More Than a Visit: W's Turkey-Day Jaunt Also a Message To Iraqis & World
"The bravest are surely those who have the clearest vision of
what is before them, glory and danger alike, and notwithstanding go
out to meet it."
December 1, 2003 -- NO question, President Bush's derring-do visit
to Iraq last week was a major public relations coup for the White
House and a great morale boost for the troops. But the visit was
really a lot more than that. Above all else, it was a policy power
Bush's gutsy Thanksgiving engagement in the Iraqi sands sent a
strategic message for all the world to hear: The United States is
going to see this one through, and my presence here today is
* For the troops, it was a special thanks from the Commander in
Chief and the American people for their selfless sacrifices and
bravery a long way from home, especially on one of America's most
The president knows that it is critically important that the troops
in the field know that what they do day-to-day is appreciated by
those back home - and they have not been forgotten. (Thankfully,
this is something we, as a country, learned well from our painful
experience in Vietnam.)
* For the Iraqis, it was a message of commitment to finishing the
job that has been started. True, the president did not walk the
streets of Baghdad and glad-hand a lot of regular Iraqis, but his
(first) visit will have lifted the spirits of those who are glad
that Saddam Hussein, the man who murdered more Muslims than anyone
on the face of the planet, is gone from power.
It also must have reassured the Iraqis who wonder if America, after
a tough month, is going to tire of this Herculean effort and - in
current parlance - cut and run. The presidential layover should
allay those fears and encourage regular Iraqis to work with the
coalition to rebuild a free country.
And it showed the Iraqi Governing Council and religious leaders,
such as Shi'ite Grand Ayatollah Ali Sistani, that the president is
"hands on" when it comes to Iraq - and that cooperation with the
Coalition Provisional Authority is in their and Iraq's best
interest. The leader of the free world stands behind Paul Bremer:
* To the insurgents, foreign fighters and terrorists, the fly-in
said: America is pledged to your demise and I've come here to speak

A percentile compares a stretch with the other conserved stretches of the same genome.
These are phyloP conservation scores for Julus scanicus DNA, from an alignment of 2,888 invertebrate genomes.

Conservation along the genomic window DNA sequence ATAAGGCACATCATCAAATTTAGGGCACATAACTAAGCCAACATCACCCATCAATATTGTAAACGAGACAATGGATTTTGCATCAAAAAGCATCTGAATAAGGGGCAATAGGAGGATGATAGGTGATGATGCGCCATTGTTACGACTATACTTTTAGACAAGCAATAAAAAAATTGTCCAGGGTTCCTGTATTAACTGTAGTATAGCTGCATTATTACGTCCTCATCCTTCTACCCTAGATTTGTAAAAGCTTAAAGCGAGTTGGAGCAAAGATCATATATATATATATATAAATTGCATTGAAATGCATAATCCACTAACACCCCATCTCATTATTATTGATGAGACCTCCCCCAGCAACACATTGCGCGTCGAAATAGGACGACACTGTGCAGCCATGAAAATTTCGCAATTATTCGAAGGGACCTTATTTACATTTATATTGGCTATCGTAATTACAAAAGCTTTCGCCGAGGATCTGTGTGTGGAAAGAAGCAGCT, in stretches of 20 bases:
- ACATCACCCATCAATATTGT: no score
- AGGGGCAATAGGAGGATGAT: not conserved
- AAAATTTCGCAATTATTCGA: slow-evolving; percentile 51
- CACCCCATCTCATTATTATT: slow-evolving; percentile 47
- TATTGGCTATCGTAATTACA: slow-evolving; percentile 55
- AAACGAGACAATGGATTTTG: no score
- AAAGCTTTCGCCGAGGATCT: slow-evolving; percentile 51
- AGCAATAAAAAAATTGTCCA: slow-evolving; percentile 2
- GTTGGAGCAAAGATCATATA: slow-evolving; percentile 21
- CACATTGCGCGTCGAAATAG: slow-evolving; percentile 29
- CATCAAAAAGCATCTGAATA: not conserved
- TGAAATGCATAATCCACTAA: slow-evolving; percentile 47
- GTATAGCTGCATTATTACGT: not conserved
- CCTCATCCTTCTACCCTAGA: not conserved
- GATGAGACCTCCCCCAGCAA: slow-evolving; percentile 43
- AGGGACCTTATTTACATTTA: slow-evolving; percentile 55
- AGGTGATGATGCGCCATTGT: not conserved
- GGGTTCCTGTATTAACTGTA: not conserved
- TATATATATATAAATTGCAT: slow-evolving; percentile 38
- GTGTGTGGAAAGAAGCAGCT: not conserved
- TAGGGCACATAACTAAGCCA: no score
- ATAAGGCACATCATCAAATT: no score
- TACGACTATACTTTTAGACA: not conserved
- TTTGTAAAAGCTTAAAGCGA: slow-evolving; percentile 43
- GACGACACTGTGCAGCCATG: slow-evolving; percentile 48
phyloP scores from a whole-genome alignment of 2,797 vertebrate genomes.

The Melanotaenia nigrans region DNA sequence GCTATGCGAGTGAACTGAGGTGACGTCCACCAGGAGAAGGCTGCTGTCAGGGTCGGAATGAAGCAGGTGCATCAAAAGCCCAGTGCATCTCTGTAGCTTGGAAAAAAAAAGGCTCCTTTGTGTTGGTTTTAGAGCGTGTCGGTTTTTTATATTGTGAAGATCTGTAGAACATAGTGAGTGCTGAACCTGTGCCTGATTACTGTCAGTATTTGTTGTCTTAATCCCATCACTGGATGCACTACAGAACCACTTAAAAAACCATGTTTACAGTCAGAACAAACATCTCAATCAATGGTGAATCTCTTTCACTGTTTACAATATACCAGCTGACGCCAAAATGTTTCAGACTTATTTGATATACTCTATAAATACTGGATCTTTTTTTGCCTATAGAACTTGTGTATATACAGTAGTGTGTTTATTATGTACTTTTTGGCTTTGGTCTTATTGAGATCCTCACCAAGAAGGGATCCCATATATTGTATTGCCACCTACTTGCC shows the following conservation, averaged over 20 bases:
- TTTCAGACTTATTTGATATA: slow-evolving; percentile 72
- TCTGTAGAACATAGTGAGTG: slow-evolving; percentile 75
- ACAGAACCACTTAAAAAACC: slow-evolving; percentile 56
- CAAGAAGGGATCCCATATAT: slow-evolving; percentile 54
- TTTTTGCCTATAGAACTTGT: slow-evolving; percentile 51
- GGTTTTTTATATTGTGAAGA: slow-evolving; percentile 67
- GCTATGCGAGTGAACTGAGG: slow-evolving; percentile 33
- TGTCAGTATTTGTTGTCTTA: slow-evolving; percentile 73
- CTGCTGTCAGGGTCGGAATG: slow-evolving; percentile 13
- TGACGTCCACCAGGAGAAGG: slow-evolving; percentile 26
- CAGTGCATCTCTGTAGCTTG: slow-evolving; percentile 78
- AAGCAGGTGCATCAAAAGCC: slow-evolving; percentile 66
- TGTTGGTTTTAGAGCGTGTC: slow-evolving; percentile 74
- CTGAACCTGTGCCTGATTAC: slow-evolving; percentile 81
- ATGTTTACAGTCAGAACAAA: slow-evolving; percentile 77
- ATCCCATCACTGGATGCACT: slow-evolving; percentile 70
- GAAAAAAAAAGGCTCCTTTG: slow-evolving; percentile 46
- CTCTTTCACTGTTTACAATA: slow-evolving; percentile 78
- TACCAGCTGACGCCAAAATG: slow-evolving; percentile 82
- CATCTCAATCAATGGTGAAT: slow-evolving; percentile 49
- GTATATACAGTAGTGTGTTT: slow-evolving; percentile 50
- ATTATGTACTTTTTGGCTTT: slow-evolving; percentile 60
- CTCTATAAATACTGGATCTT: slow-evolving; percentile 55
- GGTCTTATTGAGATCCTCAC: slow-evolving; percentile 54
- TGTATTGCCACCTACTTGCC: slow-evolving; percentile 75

to my charges to make sure it happens.
It also told the thugs and assassins that the world's most powerful
man can come and go from their turf without their knowledge. They
are not invincible and their time will come - sooner rather than
* For the rulers of Iraq's neighbors, such as Iran and Syria, the
presidential pop-in meant that America has its eye on both
countries and that their terrorist transgressions and
weapons-of-mass-destruction desires have not gone unnoticed. To the
millions of Syrian and Iranian youth longing for liberty, Bush's
sojourn highlighted that freedom and democracy can be theirs - just
watch us build it before your eyes in Iraq.
* And to the international community, the stopover reinforced that
the United States will see this through whether you are with us or
not - at this we will not fail.
Failure would be a dishonor to all those - American, Iraqi,
British, Spanish, Italian, Polish, Japanese and others - who have
made the ultimate sacrifice to make Iraq free and plant the seeds
for changing the repressive politics of the Middle East for the
Attacks on U.S. forces are down (from 40 to 30 a day) - and arrests
and weapons seizures are up - since U.S. troops engaged in a
stronger show of force. But the weekend attacks on the Spanish
patrol and the unarmed Japanese diplomats demonstrates that there
may still be tough days ahead.
The president's lead-from-the-front visit was clearly a lot more
than a photo op as some have suggested. True, it was symbolic - but
some symbols, like the American flag, have powerful, hopeful,
Brookes is a senior fellow for National Security
Affairs at the Heritage Foundation. E-mail:
First appeared in the New York Post.